USA v. Lloyd Powell, Jr.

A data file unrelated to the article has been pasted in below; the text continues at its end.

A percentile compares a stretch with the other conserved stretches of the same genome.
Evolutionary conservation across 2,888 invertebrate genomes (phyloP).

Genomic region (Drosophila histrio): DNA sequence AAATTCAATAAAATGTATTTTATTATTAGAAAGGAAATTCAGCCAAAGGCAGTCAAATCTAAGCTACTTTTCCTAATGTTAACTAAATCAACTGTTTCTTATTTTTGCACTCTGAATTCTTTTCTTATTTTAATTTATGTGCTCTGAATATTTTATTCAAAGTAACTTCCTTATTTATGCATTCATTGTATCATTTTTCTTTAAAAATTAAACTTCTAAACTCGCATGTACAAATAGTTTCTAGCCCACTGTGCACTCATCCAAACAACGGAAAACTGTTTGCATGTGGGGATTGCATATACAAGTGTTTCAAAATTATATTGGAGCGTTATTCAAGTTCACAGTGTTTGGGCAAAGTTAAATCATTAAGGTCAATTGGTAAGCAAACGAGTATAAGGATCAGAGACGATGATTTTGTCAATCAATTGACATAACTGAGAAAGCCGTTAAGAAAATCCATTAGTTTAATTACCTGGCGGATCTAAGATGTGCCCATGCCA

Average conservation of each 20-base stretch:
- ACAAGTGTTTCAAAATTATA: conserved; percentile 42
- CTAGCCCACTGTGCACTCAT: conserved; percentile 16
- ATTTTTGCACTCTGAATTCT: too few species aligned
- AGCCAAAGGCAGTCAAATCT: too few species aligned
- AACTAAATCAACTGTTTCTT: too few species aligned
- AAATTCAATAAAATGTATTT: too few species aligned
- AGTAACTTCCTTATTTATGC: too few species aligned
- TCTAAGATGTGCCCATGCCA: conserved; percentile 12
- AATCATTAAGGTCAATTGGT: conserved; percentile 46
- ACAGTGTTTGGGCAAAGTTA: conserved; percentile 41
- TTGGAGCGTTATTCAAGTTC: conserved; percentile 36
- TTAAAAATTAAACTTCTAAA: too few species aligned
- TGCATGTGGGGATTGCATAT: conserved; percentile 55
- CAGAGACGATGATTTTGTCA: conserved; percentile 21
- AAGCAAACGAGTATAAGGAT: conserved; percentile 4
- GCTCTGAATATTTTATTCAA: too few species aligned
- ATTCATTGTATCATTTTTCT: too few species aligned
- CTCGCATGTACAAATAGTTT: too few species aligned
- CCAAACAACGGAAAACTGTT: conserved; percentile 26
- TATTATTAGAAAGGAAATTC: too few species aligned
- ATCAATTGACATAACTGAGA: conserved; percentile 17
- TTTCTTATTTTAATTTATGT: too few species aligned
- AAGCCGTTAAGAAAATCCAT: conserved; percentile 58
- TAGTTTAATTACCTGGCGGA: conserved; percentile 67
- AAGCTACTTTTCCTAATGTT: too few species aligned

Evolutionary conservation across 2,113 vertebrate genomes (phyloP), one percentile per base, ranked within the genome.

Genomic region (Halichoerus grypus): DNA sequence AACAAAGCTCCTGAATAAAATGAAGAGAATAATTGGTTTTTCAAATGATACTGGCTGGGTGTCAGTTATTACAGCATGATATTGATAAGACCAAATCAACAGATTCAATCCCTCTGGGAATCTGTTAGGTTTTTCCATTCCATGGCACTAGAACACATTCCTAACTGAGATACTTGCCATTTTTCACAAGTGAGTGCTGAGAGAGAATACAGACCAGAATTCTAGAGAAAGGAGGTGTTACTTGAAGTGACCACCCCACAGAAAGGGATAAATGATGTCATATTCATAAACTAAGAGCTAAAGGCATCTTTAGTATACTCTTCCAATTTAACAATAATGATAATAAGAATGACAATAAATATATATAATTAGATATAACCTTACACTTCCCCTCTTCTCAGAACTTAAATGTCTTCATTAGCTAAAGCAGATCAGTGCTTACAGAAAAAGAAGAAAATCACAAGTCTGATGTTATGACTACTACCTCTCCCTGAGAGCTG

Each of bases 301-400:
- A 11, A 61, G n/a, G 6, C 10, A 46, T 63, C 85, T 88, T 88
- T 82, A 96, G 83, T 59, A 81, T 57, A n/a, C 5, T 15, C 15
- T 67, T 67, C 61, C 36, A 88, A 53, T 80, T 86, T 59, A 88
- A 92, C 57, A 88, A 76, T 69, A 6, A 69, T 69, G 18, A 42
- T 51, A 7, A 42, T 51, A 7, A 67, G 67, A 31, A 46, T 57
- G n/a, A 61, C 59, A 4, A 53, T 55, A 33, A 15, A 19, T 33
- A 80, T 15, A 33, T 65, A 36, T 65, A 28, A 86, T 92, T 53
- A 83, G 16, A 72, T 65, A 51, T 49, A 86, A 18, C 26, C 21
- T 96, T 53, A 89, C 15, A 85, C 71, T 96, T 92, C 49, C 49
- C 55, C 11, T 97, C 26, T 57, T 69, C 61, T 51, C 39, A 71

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USA v. Lloyd Powell, Jr. Doc. 0 Case: 09-40598 Document: 00511182636 Page: 1 Date Filed: 07/22/2010 IN THE UNITED STATES COURT OF APPEALS United States Court of Appeals FOR THE FIFTH CIRCUIT Fifth Circuit FILED July 22, 2010 N o . 09-40598 Lyle W. Cayce Clerk U N IT E D STATES OF AMERICA, P la in t iff - Appellee v. L L O Y D WAYNE POWELL, JR., D e fe n d a n t - Appellant A p p e a l from the United States District Court for the Southern District of Texas U S D C No. 2:09-cr-00042 B e fo r e DENNIS, OWEN, and SOUTHWICK, Circuit Judges. P E R CURIAM:* D e fe n d a n t Lloyd Wayne Powell, Jr. ("Powell") pleaded guilty on February 2 6 , 2009, to one count of possessing with intent to distribute more than 100 k ilo g r a m s of marijuana in violation of 21 U.S.C. 841(a)(1) & (b)(1)(B). The PreS e n te n c e Report ("PSR") calculated a total base offense level of 23 and a single c r im in a l history point, producing a Guideline range of 46-57 months. The s t a t u t o r y minimum for the crime, however, was five years, and so the Guideline r a n g e became 60 months. 21 U.S.C. 841(b)(1)(B). Defense counsel made Pursuant to 5TH CIR. R. 47.5, the court has determined that this opinion should not be published and is not precedent except under the limited circumstances set forth in 5TH CIR. R. 47.5.4. * Case: 09-40598 Document: 00511182636 Page: 2 Date Filed: 07/22/2010 No. 09-40598 o b je c t io n s to the PSR that were accepted, and the amended PSR indicated that t h e defendant was eligible for a safety valve reduction under 18 U.S.C. 3553(f), w h ic h allows sentences below the statutory minimum for certain low-level drug o ffe n d e r s .1 In order to qualify for the safety valve, a defendant must meet certain c r ite r ia : (1) the defendant does not have more than 1 criminal history point, a s determined under the sentencing guidelines; (2 ) the defendant did not use violence or credible threats of violence o r possess a firearm or other dangerous weapon (or induce another p a r t ic ip a n t to do so) in connection with the offense; (3 ) the offense did not result in death or serious bodily injury to any person; (4 ) the defendant was not an organizer, leader, manager, or s u p e r v is o r of others in the offense, as determined under the s e n t e n c in g guidelines and was not engaged in a continuing criminal e n te r p r is e , as defined in section 408 of the Controlled Substances A c t ; and (5 ) not later than the time of the sentencing hearing, the defendant h a s truthfully provided to the Government all information and e v id e n c e the defendant has concerning the offense or offenses that w e r e part of the same course of conduct or of a common scheme or p la n , but the fact that the defendant has no relevant or useful other in fo r m a t io n to provide or that the Government is already aware of 1 The safety valve provision was enacted in response to concerns that mandatory minimums are not compatible with the guideline regime. The provision addressed the following irony: Mandatory minimums had, and have, little real impact on the sentences received by serious repeat offenders, where the guideline calculation arrives at a base offense level higher than the mandatory minimum, and where mitigating factors may therefore be considered. Prior to passage of section 3553(f), however, for the least culpable offenders, mandatory minimums operated to block sentences from reflecting the very mitigating factors that could ease sentences of the more culpable. Ironically, courts were obliged to impose upon the least culpable defendants sentences similar to those imposed on more culpable counterparts. As a House Report noted, the safety valve provision was designed to "permit . . . greater integration between sentencing guideline mitigating factors and mandatory minimums . . . " United States v. Miranda-Santiago, 96 F.3d 517, 527 n.22 (1st Cir. 1996) (citing H.R.Rep. No. 460, 103d Cong., 2d Sess. 4 (1994). 2 Case: 09-40598 Document: 00511182636 Page: 3 Date Filed: 07/22/2010 No. 09-40598 t h e information shall not preclude a determination by the court that t h e defendant has complied with this requirement. 1 8 U.S.C. 3553(f). The Government does not contest that the first four criteria w e r e satisfied in this case; only the fifth is at issue. T h e defendant's sentencing was originally scheduled for May 14, 2009. T w o days before the original sentencing, defense counsel moved for and was g r a n t e d a continuance. The day before the rescheduled sentencing, on May 27, 2 0 0 9 , the defendant debriefed with a Government agent in order to satisfy the fift h criteria of 3553(f). The record does not make clear exactly why the d e fe n d a n t did not debrief until the day before the sentencing, although it a p p e a r s to have had something to do with a scheduling conflict between defense c o u n s e l and the agent. The agent who debriefed the defendant was not able to a p p e a r at the sentencing hearing itself, which took place on May 28, 2009. At s e n te n c in g the AUSA present, who was not the lawyer staffed on the defendant's c a s e , indicated that it was her understanding that defense counsel and the A U S A in charge of defendant's case had agreed to ask for a continuance so that t h e Government could verify the information the defendant provided in his d e b r ie f. The district court, however, objected to the request for the continuance, e x p r e s s in g concern that the debrief had happened only the previous day, and t h a t the delay was disrespectful to the district court's need for efficiency in s c h e d u lin g . When the district court stated it was inclined to deny the c o n t in u a n c e , defense counsel requested that the defendant be granted the safety v a lv e . Defense counsel argued that the statute had no verification requirement, a n d that the Government only need believe that the information provided was t r u t h fu l. The district court disagreed, stating: Well, it is a requirement of this Judge that it be verified, to some d e g r e e . . . . How can it be truthful if it's not verified? . . . [P]rior to t h e time of sentencing does not mean that he gets to come the day b e fo r e the court and deny the Government an opportunity to review 3 Case: 09-40598 Document: 00511182636 Page: 4 Date Filed: 07/22/2010 No. 09-40598 t h e information that he gives, because part of that is it's got to be t r u t h fu l information, in the [language of the statute.] . . . And the G o v e r n m e n t 's entitled to check it out. T h e district court explained that it was going to deny the continuance, and that b e c a u s e "[defense counsel] waited until the last minute to debrief . . . it's going t o result in a penalty to [the defendant]." The district court sentenced the d e fe n d a n t to the statutory minimum of 60 months, followed by five years of s u p e r v is e d release. The defendant timely appealed. On appeal the defendant argues that the district court erred in denying h im the safety valve reduction. We review a district court's interpretation of s e n te n c in g statutes and the sentencing guidelines de novo. United States v. C a r te r , 595 F.3d 575, 577 (5th Cir. 2010). A district court's finding that a d e fe n d a n t does not qualify for the operation of the statutory safety valve c o n t a in e d in 18 U.S.C. 3553(f) is a factual finding reviewed for clear error. U n ite d States v. Edwards, 65 F.3d 430, 432 (5th Cir. 1995). In this case there is b o th a question of statutory interpretation (what the safety valve statute r e q u ir e s for operation) and a question of fact (whether the defendant met the s t a t u t e 's requirements). The district court erred on both fronts. When seeking a safety valve reduction, the defendant bears the burden of p r o v in g his eligibility. United States v. Flanagan, 80 F.3d 143, 145-46 (5th Cir. 1 9 9 6 ). If the Government opposes the safety valve, however, on the grounds that a defendant has not satisfied the fifth criterion i.e., has not truthfully provided a ll the information he has concerning the offense or course of conduct that gave r is e to the crime of conviction it must offer more proof than "mere[] s p e c u la t [ i o n ] . " United States v. Miller, 179 F.3d 961, 969 (5th Cir. 1999). "[A] m e r e challenge to factual findings at sentencing does not automatically exclude a p p lic a t io n of [the safety valve]." United States v. Edwards, 65 F.3d 430, 433 (5 t h Cir. 1995). Thus, "where a defendant in her submissions credibly 4 Case: 09-40598 Document: 00511182636 Page: 5 Date Filed: 07/22/2010 No. 09-40598 d e m o n s t r a t e s that she has provided the government with all the information she r e a s o n a b ly was expected to possess, in order to defeat her [claim to the safety v a lv e ], the government must at least come forward with some sound reason to s u g g e s t otherwise." United States v. Miranda-Santiago, 96 F.3d 517 (1st Cir. 1 9 9 6 ); see also Miller, 179 F.3d at 969 (quoting Miranda-Santiago approvingly a n d at length). In other words, "[t]he government cannot assure success simply b y saying, `We don't believe the defendant,' and doing nothing more." MirandaS a n tia g o , 96 F.3d at 529. I n this case the AUSA offered no specific doubts as to the veracity of the d e fe n d a n t 's debriefing, and in fact did not even suggest that information was s u s p e c t e d of being untruthful, saying only: "This Defendant would be safety v a lv e eligible, might be. He did debrief, but just yesterday. The agent has not h a d an opportunity to corroborate the statements." Our cases make clear that t h is was insufficient to disqualify the defendant from receiving the safety valve r e d u c t io n on the basis of failing to satisfy the statute's fifth requirement. As for t h e district court's implicit holding that the statute requires a defendant to give t h e Government an unspecified period of time in which to corroborate his in fo r m a t io n before sentencing, we are in accord with our sister circuits in having h e ld that the statute requires only that the defendant debrief prior to the c o m m e n c e m e n t of the sentencing hearing. See United States v. Brenes, 250 F.3d 2 9 0 , 293 (5th Cir. 2001) (holding that the statute requires debriefing by the "the t im e of the commencement of the sentencing hearing" and that a defendant is n o t entitled to the safety valve if he waits to provide truthful information until h is sentencing hearing has already begun). See also United States v. MejiaP im e n ta l, 477 F.3d 1100, 1106 (9th Cir. 2007) ("a defendant satisfies his . . . o b lig a t io n by providing the Government with truthful, complete information by t h e time of the sentencing hearing"); United States v. Madrigal, 327 F.3d 738, 7 4 5 -4 6 (8th Cir. 2003) (holding that the statute requires disclosure only by the 5 Case: 09-40598 Document: 00511182636 Page: 6 Date Filed: 07/22/2010 No. 09-40598 t im e of the sentencing hearing and that the continuance of a sentencing hearing d id not change this deadline); United States v. Brownlee, 204 F.3d 1302, 1305 (1 1 t h Cir. 2000) ("We follow those circuits who have held that lies and omissions d o not, as a matter of law, disqualify a defendant from safety-valve relief so long a s the defendant makes a complete and truthful proffer not later than the c o m m en ce m en t of the sentencing hearing."); United States v. Schreiber, 191 F.3d 1 0 3 , 106 (2d Cir. 1999) ("The plain words of the statute provide only one deadline fo r compliance . . . . Indeed the text provides no basis for distinguishing among d e fe n d a n t s who make full disclosure immediately upon contact with the g o v e r n m e n t , defendants who disclose piecemeal as the proceedings unfold, and d e fe n d a n t s who wait for the statutory deadline by disclosing `not later than' s e n te n c in g ." ); United States v. Marin, 144 F.3d 1085, 1091 (7th Cir. 1998) (in t e r p r e t in g "the timing requirement to require complete and truthful d is c lo s u r e by the time of the commencement of the sentencing hearing" but h o ld in g that a defendant may not earn the safety valve by providing truthful in fo r m a t io n only halfway through his sentencing). W e are not unaware of the policy concerns expressed by the district court but these policy concerns are not reflected in the language of the statute. As t h e Ninth Circuit has explained, "[p]olicy concerns about the need for defendants t o cooperate in the most helpful and efficient manner with the Government do n o t present a compelling justification for stretching the plain meaning of the s t a t u t e [to require disclosure earlier than by the time of the sentencing h e a r in g ]." Mejia-Pimental, 447 F.3d at 1106. Some of our sister circuits allow the d is t r ic t court to take account of the circumstances of the proffer (including its t im in g ) in evaluating the truthfulness of the debriefing for purposes of applying t h e safety valve. See Schreiber, 191 F.3d at 108 ("the facts surrounding a d e b r ie fin g , or the lack of a debriefing, become part of the total mix of evidence fo r the district court to consider in evaluating the completeness and truthfulness 6 Case: 09-40598 Document: 00511182636 Page: 7 Date Filed: 07/22/2010 No. 09-40598 o f the defendant's proffer"); Brownlee, 204 F.3d at 1305 (quoting and following S c h r e ib e r ). Others require the district court to grant the safety valve but allow i t to take account of any circumstances surrounding the proffer as part of the u lt im a te sentence through exercising its discretion under the 3553(a) s e n te n c in g factors. See Mejia-Pimental, 447 F.3d at 1106 ("[T]o the extent that t h is conduct is not fully captured by the advisory Guidelines, the factors listed in 18 U.S.C. 3553(a) allow district courts to account for reluctant cooperation b y tailoring individual sentences accordingly"). Our case law makes clear that (1) the defendant need not debrief and p r o v id e truthful information at any particular time except prior to the c o m m e n c e m e n t of the sentencing hearing, see Brenes, 250 F.3d at 293, and (2) if the Government wants to oppose the operation of the safety valve for an o t h e r w is e -q u a lifie d defendant on the basis of an allegedly untruthful proffer, it m u s t do more than simply state it does not believe the defendant, much less s t a t e , as in this case, that it simply has no position on the information's t r u t h fu ln e s s , see Miller, 179 F.3d at 969. However, the safety valve provisions o f 18 U.S.C. 3553(f) do not require a court to accept a defendant's proffer as t r u t h fu l when that proffer is made at so late a date that the Government has not h a d a reasonable period of time to verify the information provided by the d e fe n d a n t . Under such circumstances, the district court has the discretion to g r a n t a continuance to allow the Government to assess the truthfulness of the in fo r m a t io n . The defendant in this case debriefed prior to the commencement o f the sentencing hearing, and the Government requested a continuance to a t t e m p t to verify the information that had been provided. The district court d e n ie d that request. Under these circumstances, the district court erred in d e n y in g the safety valve. We therefore REVERSE and REMAND for further p r o c e e d in g s consistent with this opinion. 7